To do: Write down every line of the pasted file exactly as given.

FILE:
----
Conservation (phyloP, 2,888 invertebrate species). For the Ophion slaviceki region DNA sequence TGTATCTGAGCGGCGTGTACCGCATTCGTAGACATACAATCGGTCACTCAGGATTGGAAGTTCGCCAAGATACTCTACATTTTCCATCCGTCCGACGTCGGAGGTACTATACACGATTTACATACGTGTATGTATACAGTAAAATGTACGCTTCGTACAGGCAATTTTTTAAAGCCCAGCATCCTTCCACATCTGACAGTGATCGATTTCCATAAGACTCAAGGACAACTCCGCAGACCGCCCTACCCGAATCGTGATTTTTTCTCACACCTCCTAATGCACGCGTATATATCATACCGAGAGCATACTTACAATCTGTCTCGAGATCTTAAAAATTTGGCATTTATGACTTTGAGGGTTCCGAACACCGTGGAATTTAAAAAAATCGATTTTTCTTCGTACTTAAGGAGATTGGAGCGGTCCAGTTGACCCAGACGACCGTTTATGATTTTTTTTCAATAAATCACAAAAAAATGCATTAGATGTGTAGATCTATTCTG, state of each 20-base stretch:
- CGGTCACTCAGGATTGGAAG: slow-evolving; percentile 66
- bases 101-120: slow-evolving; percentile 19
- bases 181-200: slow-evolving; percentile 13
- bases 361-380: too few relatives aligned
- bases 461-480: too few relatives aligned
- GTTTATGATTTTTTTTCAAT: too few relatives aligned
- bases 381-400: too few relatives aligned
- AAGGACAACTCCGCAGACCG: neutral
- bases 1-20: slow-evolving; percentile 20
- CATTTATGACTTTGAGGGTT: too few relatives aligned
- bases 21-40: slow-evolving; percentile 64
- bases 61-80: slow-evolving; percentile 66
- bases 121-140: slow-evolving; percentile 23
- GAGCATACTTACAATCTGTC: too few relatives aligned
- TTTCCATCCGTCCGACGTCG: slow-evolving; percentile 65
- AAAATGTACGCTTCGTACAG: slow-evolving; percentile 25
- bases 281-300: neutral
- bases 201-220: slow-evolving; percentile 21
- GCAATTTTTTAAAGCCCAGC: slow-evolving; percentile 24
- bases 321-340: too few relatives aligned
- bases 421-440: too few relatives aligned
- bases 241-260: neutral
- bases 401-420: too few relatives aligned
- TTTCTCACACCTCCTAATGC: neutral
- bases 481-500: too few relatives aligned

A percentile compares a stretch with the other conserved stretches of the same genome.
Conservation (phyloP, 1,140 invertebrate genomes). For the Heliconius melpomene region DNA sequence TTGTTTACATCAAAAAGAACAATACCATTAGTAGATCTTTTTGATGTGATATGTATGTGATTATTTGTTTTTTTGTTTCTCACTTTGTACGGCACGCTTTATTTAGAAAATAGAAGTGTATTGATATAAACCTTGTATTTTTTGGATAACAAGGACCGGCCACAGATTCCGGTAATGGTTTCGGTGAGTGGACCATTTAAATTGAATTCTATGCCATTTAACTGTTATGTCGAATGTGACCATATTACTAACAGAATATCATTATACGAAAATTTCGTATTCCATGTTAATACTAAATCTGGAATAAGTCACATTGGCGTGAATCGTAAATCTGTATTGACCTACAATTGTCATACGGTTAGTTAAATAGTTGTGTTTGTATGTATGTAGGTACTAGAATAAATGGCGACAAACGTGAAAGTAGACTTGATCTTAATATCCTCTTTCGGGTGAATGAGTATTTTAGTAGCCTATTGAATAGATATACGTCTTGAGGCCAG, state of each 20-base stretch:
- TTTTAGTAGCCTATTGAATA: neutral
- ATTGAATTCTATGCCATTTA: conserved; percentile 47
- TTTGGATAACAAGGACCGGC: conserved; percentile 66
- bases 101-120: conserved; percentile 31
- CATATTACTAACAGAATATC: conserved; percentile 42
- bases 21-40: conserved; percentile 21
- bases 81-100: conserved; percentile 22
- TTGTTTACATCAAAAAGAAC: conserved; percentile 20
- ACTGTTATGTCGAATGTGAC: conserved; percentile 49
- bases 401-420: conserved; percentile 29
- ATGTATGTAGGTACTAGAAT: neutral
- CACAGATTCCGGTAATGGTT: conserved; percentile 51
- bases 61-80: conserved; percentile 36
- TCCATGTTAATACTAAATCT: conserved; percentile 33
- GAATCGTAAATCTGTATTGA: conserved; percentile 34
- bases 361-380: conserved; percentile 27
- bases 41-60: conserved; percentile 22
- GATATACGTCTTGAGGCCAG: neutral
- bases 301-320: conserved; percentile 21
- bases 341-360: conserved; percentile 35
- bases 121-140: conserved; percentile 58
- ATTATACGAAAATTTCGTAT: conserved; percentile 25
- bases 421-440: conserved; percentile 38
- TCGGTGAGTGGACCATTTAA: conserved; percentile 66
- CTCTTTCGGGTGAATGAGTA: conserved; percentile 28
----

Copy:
Conservation (phyloP, 2,888 invertebrate species). For the Ophion slaviceki region DNA sequence TGTATCTGAGCGGCGTGTACCGCATTCGTAGACATACAATCGGTCACTCAGGATTGGAAGTTCGCCAAGATACTCTACATTTTCCATCCGTCCGACGTCGGAGGTACTATACACGATTTACATACGTGTATGTATACAGTAAAATGTACGCTTCGTACAGGCAATTTTTTAAAGCCCAGCATCCTTCCACATCTGACAGTGATCGATTTCCATAAGACTCAAGGACAACTCCGCAGACCGCCCTACCCGAATCGTGATTTTTTCTCACACCTCCTAATGCACGCGTATATATCATACCGAGAGCATACTTACAATCTGTCTCGAGATCTTAAAAATTTGGCATTTATGACTTTGAGGGTTCCGAACACCGTGGAATTTAAAAAAATCGATTTTTCTTCGTACTTAAGGAGATTGGAGCGGTCCAGTTGACCCAGACGACCGTTTATGATTTTTTTTCAATAAATCACAAAAAAATGCATTAGATGTGTAGATCTATTCTG, state of each 20-base stretch:
- CGGTCACTCAGGATTGGAAG: slow-evolving; percentile 66
- bases 101-120: slow-evolving; percentile 19
- bases 181-200: slow-evolving; percentile 13
- bases 361-380: too few relatives aligned
- bases 461-480: too few relatives aligned
- GTTTATGATTTTTTTTCAAT: too few relatives aligned
- bases 381-400: too few relatives aligned
- AAGGACAACTCCGCAGACCG: neutral
- bases 1-20: slow-evolving; percentile 20
- CATTTATGACTTTGAGGGTT: too few relatives aligned
- bases 21-40: slow-evolving; percentile 64
- bases 61-80: slow-evolving; percentile 66
- bases 121-140: slow-evolving; percentile 23
- GAGCATACTTACAATCTGTC: too few relatives aligned
- TTTCCATCCGTCCGACGTCG: slow-evolving; percentile 65
- AAAATGTACGCTTCGTACAG: slow-evolving; percentile 25
- bases 281-300: neutral
- bases 201-220: slow-evolving; percentile 21
- GCAATTTTTTAAAGCCCAGC: slow-evolving; percentile 24
- bases 321-340: too few relatives aligned
- bases 421-440: too few relatives aligned
- bases 241-260: neutral
- bases 401-420: too few relatives aligned
- TTTCTCACACCTCCTAATGC: neutral
- bases 481-500: too few relatives aligned

A percentile compares a stretch with the other conserved stretches of the same genome.
Conservation (phyloP, 1,140 invertebrate genomes). For the Heliconius melpomene region DNA sequence TTGTTTACATCAAAAAGAACAATACCATTAGTAGATCTTTTTGATGTGATATGTATGTGATTATTTGTTTTTTTGTTTCTCACTTTGTACGGCACGCTTTATTTAGAAAATAGAAGTGTATTGATATAAACCTTGTATTTTTTGGATAACAAGGACCGGCCACAGATTCCGGTAATGGTTTCGGTGAGTGGACCATTTAAATTGAATTCTATGCCATTTAACTGTTATGTCGAATGTGACCATATTACTAACAGAATATCATTATACGAAAATTTCGTATTCCATGTTAATACTAAATCTGGAATAAGTCACATTGGCGTGAATCGTAAATCTGTATTGACCTACAATTGTCATACGGTTAGTTAAATAGTTGTGTTTGTATGTATGTAGGTACTAGAATAAATGGCGACAAACGTGAAAGTAGACTTGATCTTAATATCCTCTTTCGGGTGAATGAGTATTTTAGTAGCCTATTGAATAGATATACGTCTTGAGGCCAG, state of each 20-base stretch:
- TTTTAGTAGCCTATTGAATA: neutral
- ATTGAATTCTATGCCATTTA: conserved; percentile 47
- TTTGGATAACAAGGACCGGC: conserved; percentile 66
- bases 101-120: conserved; percentile 31
- CATATTACTAACAGAATATC: conserved; percentile 42
- bases 21-40: conserved; percentile 21
- bases 81-100: conserved; percentile 22
- TTGTTTACATCAAAAAGAAC: conserved; percentile 20
- ACTGTTATGTCGAATGTGAC: conserved; percentile 49
- bases 401-420: conserved; percentile 29
- ATGTATGTAGGTACTAGAAT: neutral
- CACAGATTCCGGTAATGGTT: conserved; percentile 51
- bases 61-80: conserved; percentile 36
- TCCATGTTAATACTAAATCT: conserved; percentile 33
- GAATCGTAAATCTGTATTGA: conserved; percentile 34
- bases 361-380: conserved; percentile 27
- bases 41-60: conserved; percentile 22
- GATATACGTCTTGAGGCCAG: neutral
- bases 301-320: conserved; percentile 21
- bases 341-360: conserved; percentile 35
- bases 121-140: conserved; percentile 58
- ATTATACGAAAATTTCGTAT: conserved; percentile 25
- bases 421-440: conserved; percentile 38
- TCGGTGAGTGGACCATTTAA: conserved; percentile 66
- CTCTTTCGGGTGAATGAGTA: conserved; percentile 28